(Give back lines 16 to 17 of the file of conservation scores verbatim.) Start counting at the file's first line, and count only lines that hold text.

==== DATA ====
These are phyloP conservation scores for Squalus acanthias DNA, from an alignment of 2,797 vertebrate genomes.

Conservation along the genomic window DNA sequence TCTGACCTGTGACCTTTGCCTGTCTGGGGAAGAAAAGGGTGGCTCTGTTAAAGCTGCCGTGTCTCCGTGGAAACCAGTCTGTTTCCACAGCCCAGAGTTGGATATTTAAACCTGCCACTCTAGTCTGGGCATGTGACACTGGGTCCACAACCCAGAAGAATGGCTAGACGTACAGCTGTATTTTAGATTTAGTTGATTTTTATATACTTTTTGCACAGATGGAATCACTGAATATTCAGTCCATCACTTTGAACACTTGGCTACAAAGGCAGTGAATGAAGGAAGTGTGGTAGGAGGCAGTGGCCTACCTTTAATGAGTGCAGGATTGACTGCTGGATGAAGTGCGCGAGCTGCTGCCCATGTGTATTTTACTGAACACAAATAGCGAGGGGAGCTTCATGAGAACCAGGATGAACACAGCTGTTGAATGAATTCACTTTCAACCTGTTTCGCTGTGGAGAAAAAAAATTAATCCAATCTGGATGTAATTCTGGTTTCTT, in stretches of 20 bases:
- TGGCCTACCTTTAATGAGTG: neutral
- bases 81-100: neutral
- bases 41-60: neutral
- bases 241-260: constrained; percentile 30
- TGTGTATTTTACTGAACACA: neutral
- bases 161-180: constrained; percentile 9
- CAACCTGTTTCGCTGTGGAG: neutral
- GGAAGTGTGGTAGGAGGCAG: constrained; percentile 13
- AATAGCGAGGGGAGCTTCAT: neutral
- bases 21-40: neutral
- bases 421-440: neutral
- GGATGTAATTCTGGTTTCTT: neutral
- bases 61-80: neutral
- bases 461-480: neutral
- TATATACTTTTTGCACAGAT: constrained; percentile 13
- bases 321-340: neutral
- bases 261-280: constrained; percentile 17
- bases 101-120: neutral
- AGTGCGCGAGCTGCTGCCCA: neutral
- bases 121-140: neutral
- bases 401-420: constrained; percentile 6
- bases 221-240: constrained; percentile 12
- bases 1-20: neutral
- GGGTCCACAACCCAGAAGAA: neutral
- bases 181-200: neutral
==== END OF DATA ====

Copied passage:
- bases 461-480: neutral
- TATATACTTTTTGCACAGAT: constrained; percentile 13